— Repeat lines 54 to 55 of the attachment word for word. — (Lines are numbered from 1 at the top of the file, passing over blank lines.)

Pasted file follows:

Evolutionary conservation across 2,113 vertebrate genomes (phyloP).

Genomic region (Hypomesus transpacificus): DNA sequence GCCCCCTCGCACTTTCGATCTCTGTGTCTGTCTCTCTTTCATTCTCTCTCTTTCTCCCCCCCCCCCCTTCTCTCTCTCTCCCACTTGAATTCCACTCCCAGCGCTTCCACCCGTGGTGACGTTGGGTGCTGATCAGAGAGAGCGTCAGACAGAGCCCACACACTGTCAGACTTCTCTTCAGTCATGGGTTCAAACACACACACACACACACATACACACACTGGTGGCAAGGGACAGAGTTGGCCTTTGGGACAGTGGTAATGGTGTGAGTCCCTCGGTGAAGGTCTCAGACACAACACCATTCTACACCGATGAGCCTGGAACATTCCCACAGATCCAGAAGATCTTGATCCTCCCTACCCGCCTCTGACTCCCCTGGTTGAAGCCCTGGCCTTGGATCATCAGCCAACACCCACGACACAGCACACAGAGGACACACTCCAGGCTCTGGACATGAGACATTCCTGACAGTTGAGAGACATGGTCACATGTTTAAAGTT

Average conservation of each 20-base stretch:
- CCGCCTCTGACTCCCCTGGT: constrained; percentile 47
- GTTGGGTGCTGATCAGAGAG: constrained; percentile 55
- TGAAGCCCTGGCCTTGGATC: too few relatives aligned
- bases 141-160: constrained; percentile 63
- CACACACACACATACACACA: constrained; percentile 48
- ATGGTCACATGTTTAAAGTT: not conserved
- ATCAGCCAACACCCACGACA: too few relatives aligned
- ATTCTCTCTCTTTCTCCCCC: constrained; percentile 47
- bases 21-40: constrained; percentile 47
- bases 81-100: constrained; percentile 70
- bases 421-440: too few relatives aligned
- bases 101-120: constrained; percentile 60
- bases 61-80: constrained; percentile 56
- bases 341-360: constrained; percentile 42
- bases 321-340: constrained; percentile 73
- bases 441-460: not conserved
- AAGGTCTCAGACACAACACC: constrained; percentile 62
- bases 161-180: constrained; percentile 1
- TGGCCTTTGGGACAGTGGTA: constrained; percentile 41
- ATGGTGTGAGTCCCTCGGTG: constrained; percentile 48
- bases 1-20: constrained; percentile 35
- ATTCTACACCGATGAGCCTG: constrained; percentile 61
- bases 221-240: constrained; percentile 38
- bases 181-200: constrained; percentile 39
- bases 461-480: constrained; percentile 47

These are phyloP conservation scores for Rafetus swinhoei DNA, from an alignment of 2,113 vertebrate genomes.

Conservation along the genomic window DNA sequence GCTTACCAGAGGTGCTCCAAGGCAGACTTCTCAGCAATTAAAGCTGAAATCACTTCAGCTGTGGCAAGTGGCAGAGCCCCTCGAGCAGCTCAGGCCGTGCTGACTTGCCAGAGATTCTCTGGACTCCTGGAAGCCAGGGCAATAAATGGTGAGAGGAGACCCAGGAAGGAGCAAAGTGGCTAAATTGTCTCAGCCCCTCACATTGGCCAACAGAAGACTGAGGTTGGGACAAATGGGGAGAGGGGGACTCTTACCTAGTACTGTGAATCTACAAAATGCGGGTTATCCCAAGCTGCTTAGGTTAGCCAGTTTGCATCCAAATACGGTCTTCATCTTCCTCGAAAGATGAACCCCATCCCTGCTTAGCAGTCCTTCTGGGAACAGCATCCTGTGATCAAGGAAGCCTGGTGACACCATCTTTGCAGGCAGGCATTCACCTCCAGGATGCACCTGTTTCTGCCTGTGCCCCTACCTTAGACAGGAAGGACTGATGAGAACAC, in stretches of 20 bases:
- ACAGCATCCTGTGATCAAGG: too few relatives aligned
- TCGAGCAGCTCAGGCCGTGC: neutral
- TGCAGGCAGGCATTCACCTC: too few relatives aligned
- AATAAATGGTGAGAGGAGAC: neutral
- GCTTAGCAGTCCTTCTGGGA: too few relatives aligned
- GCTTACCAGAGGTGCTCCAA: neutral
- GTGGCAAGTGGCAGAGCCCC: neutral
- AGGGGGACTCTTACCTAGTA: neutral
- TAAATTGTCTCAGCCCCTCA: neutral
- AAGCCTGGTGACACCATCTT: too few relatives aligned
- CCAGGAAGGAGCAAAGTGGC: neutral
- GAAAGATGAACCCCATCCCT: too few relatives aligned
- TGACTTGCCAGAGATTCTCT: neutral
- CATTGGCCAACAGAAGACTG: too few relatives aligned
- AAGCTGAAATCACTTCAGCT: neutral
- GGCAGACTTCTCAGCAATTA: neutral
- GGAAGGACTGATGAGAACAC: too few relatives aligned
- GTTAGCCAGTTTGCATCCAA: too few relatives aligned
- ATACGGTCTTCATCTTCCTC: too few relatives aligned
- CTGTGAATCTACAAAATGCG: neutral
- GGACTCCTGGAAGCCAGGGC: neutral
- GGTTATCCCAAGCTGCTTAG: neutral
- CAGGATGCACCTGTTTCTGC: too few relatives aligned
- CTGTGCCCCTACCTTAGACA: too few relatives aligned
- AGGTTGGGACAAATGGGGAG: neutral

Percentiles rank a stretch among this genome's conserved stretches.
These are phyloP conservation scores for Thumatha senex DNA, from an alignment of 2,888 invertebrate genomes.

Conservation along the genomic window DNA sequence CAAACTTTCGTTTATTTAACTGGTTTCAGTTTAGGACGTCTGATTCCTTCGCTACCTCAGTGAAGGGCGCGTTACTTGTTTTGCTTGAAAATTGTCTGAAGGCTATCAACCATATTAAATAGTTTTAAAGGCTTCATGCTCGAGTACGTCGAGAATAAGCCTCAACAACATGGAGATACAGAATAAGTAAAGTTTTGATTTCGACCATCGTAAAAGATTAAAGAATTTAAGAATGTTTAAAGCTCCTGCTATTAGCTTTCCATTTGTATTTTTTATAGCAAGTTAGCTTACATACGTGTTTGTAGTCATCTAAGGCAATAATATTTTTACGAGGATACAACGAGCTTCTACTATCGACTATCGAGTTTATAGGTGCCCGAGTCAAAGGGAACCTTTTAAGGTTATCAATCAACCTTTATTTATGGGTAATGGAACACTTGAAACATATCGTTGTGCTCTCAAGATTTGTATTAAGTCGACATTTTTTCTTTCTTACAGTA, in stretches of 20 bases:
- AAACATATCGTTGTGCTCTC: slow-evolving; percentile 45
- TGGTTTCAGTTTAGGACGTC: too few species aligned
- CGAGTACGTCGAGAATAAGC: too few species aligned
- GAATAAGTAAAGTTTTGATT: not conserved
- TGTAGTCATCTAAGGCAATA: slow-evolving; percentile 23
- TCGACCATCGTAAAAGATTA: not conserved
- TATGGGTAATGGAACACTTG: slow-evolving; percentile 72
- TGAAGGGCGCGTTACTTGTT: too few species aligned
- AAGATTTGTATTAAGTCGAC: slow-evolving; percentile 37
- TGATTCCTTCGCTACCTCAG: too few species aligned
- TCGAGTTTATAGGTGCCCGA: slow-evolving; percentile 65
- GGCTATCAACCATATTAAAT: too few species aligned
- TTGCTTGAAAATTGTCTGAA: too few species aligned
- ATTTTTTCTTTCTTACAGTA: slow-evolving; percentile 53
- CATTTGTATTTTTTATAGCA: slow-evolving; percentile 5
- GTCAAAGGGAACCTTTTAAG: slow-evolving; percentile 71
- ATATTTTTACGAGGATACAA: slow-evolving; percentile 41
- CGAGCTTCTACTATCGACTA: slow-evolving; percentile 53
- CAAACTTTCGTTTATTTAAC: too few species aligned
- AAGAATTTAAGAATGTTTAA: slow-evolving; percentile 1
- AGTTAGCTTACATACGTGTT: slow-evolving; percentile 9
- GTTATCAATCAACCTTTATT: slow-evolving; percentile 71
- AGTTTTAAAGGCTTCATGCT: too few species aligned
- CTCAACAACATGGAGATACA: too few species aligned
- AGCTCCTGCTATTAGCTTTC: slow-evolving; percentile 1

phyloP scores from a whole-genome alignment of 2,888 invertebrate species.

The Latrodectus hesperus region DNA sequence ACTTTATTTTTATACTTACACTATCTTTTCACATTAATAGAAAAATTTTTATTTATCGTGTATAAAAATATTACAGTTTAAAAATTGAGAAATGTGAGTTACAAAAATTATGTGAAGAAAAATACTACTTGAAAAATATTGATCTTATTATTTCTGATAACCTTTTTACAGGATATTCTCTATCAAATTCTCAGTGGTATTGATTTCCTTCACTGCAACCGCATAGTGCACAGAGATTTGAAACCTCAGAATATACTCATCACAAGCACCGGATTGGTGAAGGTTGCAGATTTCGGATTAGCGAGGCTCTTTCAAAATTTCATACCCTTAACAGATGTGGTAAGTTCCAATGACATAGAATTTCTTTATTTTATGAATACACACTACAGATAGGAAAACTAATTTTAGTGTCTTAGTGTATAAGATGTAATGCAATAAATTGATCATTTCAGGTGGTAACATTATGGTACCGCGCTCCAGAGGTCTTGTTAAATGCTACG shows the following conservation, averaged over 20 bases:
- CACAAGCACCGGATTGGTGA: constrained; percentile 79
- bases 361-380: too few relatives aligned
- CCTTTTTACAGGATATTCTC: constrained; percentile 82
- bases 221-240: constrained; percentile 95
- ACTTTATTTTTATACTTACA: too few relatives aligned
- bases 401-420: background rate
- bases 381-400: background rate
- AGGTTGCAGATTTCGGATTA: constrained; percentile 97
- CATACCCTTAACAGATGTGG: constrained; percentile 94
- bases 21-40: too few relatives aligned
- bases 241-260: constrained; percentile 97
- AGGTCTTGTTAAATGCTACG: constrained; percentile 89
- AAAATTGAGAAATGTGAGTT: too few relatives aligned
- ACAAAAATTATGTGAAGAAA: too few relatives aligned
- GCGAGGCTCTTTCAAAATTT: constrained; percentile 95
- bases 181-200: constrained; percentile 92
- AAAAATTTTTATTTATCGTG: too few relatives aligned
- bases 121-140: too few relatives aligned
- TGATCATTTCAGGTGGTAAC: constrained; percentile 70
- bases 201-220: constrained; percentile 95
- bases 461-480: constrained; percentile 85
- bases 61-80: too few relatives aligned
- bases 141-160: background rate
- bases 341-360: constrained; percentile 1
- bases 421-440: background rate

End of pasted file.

- CTGTGCCCCTACCTTAGACA: too few relatives aligned
- AGGTTGGGACAAATGGGGAG: neutral